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cooperative control and advanced management of distributed generators in a smart grid

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Date Issued:
2013
Abstract/Description:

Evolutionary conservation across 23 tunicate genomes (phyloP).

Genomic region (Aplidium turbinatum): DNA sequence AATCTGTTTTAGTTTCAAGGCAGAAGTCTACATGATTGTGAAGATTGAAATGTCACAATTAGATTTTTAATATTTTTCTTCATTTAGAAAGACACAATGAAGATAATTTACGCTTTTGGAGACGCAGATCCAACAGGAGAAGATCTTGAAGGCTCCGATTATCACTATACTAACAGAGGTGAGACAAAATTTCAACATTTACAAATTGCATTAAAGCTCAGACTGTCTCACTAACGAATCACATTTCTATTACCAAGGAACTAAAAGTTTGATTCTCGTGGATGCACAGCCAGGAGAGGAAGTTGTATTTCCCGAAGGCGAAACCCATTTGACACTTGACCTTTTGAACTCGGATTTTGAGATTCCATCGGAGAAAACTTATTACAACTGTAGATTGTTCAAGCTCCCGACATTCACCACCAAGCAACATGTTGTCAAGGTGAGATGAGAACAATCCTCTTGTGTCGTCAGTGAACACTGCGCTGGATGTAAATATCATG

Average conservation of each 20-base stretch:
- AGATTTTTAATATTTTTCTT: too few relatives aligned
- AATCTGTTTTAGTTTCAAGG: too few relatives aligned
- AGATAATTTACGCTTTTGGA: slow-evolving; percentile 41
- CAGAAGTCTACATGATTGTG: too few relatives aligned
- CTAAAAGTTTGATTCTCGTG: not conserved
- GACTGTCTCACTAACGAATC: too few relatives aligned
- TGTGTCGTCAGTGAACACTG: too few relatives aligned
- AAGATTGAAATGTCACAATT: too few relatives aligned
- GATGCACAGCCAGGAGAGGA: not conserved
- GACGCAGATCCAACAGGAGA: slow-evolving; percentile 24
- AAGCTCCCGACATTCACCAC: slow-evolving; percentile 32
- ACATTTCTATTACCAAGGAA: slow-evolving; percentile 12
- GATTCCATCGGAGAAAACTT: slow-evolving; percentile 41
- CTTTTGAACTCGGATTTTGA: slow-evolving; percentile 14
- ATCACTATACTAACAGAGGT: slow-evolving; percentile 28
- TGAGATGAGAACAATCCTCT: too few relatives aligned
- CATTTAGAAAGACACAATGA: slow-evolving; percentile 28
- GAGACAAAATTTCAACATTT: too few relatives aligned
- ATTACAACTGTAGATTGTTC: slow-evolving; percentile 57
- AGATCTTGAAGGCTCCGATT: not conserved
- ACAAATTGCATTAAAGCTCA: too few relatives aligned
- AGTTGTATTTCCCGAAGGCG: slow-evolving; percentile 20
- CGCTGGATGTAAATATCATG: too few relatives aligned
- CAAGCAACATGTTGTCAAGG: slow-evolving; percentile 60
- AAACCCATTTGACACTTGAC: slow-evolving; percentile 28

Smart grid is more than just the smart meters. The future smart grids are expected to include ahigh penetration of distributed generations (DGs), most of which will consist of renewable energysources, such as solar or wind energy. It is believed that the high penetration of DGs will resultin the reduction of power losses, voltage profile improvement, meeting future load demand, andoptimizingthe use of non-conventionalenergy sources. However, more serious problems will ariseif a decent control mechanism is not exploited. An improperly managed high PV penetration maycause voltage profile disturbance, conflict with conventional network protection devices, interferewith transformer tap changers, and as a result, cause network instability.Indeed, it is feasible to organize DGs in a microgrid structure which will be connected to the maingrid through a point of common coupling (PCC). Microgrids are natural innovation zones for thesmart grid because of their scalability and flexibility. A proper organization and control of theinteraction between the microgrid and the smartgrid is a challenge.Cooperative control makes it possible to organize different agents in a networked system to actas a group and realize the designated objectives. Cooperative control has been already appliedto the autonomous vehicles and this work investigates its application in controlling the DGs in amicro grid. The microgrid power objectives are set by a higher level control and the application ofthe cooperative control makes it possible for the DGs to utilize a low bandwidth communicationnetwork and realize the objectives.Initially, the basics of the application of the DGs cooperative control are formulated. This includesorganizing all the DGs of a microgrid to satisfy an active and a reactive power objective. Then, thecooperative control is further developed by the introduction of clustering DGs into several groupsto satisfy multiple power objectives. Then, the cooperative distribution optimization is introducedto optimally dispatch the reactive power of the DGs to realize a unified microgrid voltage profileand minimizethelosses. Thisdistributedoptimizationis agradient based techniqueand itis shownthat when the communication is down, it reduces to a form of droop. However, this gradient baseddroop exhibits a superior performance in the transient response, by eliminating the overshootscaused by the conventional droop.Meanwhile, the interaction between each microgrid and the main grid can be formulated as aStackelberg game. The main grid as the leader, by offering proper energy price to the micro grid,minimizes its cost and secures the power. This not only optimizes the economical interests ofboth sides, the microgrids and the main grid, but also yields an improved power flow and shavesthe peak power. As such, a smartgrid may treat microgrids as individually dispatchable loads orgenerators.